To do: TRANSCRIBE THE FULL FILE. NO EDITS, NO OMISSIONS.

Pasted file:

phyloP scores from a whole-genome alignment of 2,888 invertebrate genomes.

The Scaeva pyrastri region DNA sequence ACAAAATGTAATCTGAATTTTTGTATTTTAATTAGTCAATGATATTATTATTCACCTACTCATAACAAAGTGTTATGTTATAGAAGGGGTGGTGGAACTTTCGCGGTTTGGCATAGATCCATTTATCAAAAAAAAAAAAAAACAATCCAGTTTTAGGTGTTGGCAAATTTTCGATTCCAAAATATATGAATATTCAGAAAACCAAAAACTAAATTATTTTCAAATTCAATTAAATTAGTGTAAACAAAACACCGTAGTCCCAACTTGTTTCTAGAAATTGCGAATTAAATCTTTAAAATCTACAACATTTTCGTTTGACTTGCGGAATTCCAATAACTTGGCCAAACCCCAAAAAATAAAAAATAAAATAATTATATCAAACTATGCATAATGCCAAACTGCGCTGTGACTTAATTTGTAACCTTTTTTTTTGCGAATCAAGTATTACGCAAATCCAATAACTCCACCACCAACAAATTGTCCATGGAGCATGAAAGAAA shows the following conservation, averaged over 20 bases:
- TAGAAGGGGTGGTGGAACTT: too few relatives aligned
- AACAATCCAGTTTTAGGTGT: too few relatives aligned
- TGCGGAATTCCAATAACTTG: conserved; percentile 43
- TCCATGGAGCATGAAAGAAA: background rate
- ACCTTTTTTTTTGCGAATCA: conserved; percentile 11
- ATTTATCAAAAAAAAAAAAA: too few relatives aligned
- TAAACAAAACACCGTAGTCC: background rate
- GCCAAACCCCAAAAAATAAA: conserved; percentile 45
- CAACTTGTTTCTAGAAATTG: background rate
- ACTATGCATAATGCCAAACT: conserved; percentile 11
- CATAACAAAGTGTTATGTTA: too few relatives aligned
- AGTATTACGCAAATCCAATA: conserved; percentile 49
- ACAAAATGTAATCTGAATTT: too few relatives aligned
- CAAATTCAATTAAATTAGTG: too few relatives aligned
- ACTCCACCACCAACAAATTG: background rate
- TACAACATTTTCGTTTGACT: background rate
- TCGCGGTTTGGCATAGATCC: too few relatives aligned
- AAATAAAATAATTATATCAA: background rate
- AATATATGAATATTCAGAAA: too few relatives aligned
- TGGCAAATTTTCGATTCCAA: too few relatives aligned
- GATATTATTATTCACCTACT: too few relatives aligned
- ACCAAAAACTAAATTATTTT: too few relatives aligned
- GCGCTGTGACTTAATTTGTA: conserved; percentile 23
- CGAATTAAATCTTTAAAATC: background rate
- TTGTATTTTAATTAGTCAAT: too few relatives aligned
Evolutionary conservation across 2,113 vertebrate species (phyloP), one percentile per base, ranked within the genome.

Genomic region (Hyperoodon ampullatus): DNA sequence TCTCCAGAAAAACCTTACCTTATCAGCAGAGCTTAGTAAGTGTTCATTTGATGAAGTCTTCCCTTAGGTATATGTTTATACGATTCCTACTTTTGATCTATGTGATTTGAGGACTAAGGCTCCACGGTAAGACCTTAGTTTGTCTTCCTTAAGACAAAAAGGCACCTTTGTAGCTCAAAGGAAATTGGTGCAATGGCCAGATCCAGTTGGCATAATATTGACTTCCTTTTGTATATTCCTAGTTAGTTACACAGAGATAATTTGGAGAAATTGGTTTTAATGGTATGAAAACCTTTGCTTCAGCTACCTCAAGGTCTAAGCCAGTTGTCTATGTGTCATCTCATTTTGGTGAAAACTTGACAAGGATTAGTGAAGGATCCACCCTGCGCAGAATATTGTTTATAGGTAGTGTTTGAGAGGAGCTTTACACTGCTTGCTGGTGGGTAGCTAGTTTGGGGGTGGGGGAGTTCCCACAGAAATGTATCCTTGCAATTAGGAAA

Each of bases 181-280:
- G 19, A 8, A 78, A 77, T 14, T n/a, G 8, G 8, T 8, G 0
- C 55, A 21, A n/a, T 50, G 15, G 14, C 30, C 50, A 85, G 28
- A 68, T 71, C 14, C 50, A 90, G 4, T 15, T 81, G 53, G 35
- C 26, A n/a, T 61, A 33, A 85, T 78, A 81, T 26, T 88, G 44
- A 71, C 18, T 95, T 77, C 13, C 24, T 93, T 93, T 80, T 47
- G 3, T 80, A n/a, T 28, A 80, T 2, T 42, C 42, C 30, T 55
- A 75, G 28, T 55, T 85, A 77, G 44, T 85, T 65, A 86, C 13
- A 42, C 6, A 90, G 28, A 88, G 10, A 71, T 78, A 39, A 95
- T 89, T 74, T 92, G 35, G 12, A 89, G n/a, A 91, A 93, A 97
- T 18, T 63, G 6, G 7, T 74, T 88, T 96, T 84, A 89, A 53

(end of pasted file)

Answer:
phyloP scores from a whole-genome alignment of 2,888 invertebrate genomes.

The Scaeva pyrastri region DNA sequence ACAAAATGTAATCTGAATTTTTGTATTTTAATTAGTCAATGATATTATTATTCACCTACTCATAACAAAGTGTTATGTTATAGAAGGGGTGGTGGAACTTTCGCGGTTTGGCATAGATCCATTTATCAAAAAAAAAAAAAAACAATCCAGTTTTAGGTGTTGGCAAATTTTCGATTCCAAAATATATGAATATTCAGAAAACCAAAAACTAAATTATTTTCAAATTCAATTAAATTAGTGTAAACAAAACACCGTAGTCCCAACTTGTTTCTAGAAATTGCGAATTAAATCTTTAAAATCTACAACATTTTCGTTTGACTTGCGGAATTCCAATAACTTGGCCAAACCCCAAAAAATAAAAAATAAAATAATTATATCAAACTATGCATAATGCCAAACTGCGCTGTGACTTAATTTGTAACCTTTTTTTTTGCGAATCAAGTATTACGCAAATCCAATAACTCCACCACCAACAAATTGTCCATGGAGCATGAAAGAAA shows the following conservation, averaged over 20 bases:
- TAGAAGGGGTGGTGGAACTT: too few relatives aligned
- AACAATCCAGTTTTAGGTGT: too few relatives aligned
- TGCGGAATTCCAATAACTTG: conserved; percentile 43
- TCCATGGAGCATGAAAGAAA: background rate
- ACCTTTTTTTTTGCGAATCA: conserved; percentile 11
- ATTTATCAAAAAAAAAAAAA: too few relatives aligned
- TAAACAAAACACCGTAGTCC: background rate
- GCCAAACCCCAAAAAATAAA: conserved; percentile 45
- CAACTTGTTTCTAGAAATTG: background rate
- ACTATGCATAATGCCAAACT: conserved; percentile 11
- CATAACAAAGTGTTATGTTA: too few relatives aligned
- AGTATTACGCAAATCCAATA: conserved; percentile 49
- ACAAAATGTAATCTGAATTT: too few relatives aligned
- CAAATTCAATTAAATTAGTG: too few relatives aligned
- ACTCCACCACCAACAAATTG: background rate
- TACAACATTTTCGTTTGACT: background rate
- TCGCGGTTTGGCATAGATCC: too few relatives aligned
- AAATAAAATAATTATATCAA: background rate
- AATATATGAATATTCAGAAA: too few relatives aligned
- TGGCAAATTTTCGATTCCAA: too few relatives aligned
- GATATTATTATTCACCTACT: too few relatives aligned
- ACCAAAAACTAAATTATTTT: too few relatives aligned
- GCGCTGTGACTTAATTTGTA: conserved; percentile 23
- CGAATTAAATCTTTAAAATC: background rate
- TTGTATTTTAATTAGTCAAT: too few relatives aligned
Evolutionary conservation across 2,113 vertebrate species (phyloP), one percentile per base, ranked within the genome.

Genomic region (Hyperoodon ampullatus): DNA sequence TCTCCAGAAAAACCTTACCTTATCAGCAGAGCTTAGTAAGTGTTCATTTGATGAAGTCTTCCCTTAGGTATATGTTTATACGATTCCTACTTTTGATCTATGTGATTTGAGGACTAAGGCTCCACGGTAAGACCTTAGTTTGTCTTCCTTAAGACAAAAAGGCACCTTTGTAGCTCAAAGGAAATTGGTGCAATGGCCAGATCCAGTTGGCATAATATTGACTTCCTTTTGTATATTCCTAGTTAGTTACACAGAGATAATTTGGAGAAATTGGTTTTAATGGTATGAAAACCTTTGCTTCAGCTACCTCAAGGTCTAAGCCAGTTGTCTATGTGTCATCTCATTTTGGTGAAAACTTGACAAGGATTAGTGAAGGATCCACCCTGCGCAGAATATTGTTTATAGGTAGTGTTTGAGAGGAGCTTTACACTGCTTGCTGGTGGGTAGCTAGTTTGGGGGTGGGGGAGTTCCCACAGAAATGTATCCTTGCAATTAGGAAA

Each of bases 181-280:
- G 19, A 8, A 78, A 77, T 14, T n/a, G 8, G 8, T 8, G 0
- C 55, A 21, A n/a, T 50, G 15, G 14, C 30, C 50, A 85, G 28
- A 68, T 71, C 14, C 50, A 90, G 4, T 15, T 81, G 53, G 35
- C 26, A n/a, T 61, A 33, A 85, T 78, A 81, T 26, T 88, G 44
- A 71, C 18, T 95, T 77, C 13, C 24, T 93, T 93, T 80, T 47
- G 3, T 80, A n/a, T 28, A 80, T 2, T 42, C 42, C 30, T 55
- A 75, G 28, T 55, T 85, A 77, G 44, T 85, T 65, A 86, C 13
- A 42, C 6, A 90, G 28, A 88, G 10, A 71, T 78, A 39, A 95
- T 89, T 74, T 92, G 35, G 12, A 89, G n/a, A 91, A 93, A 97
- T 18, T 63, G 6, G 7, T 74, T 88, T 96, T 84, A 89, A 53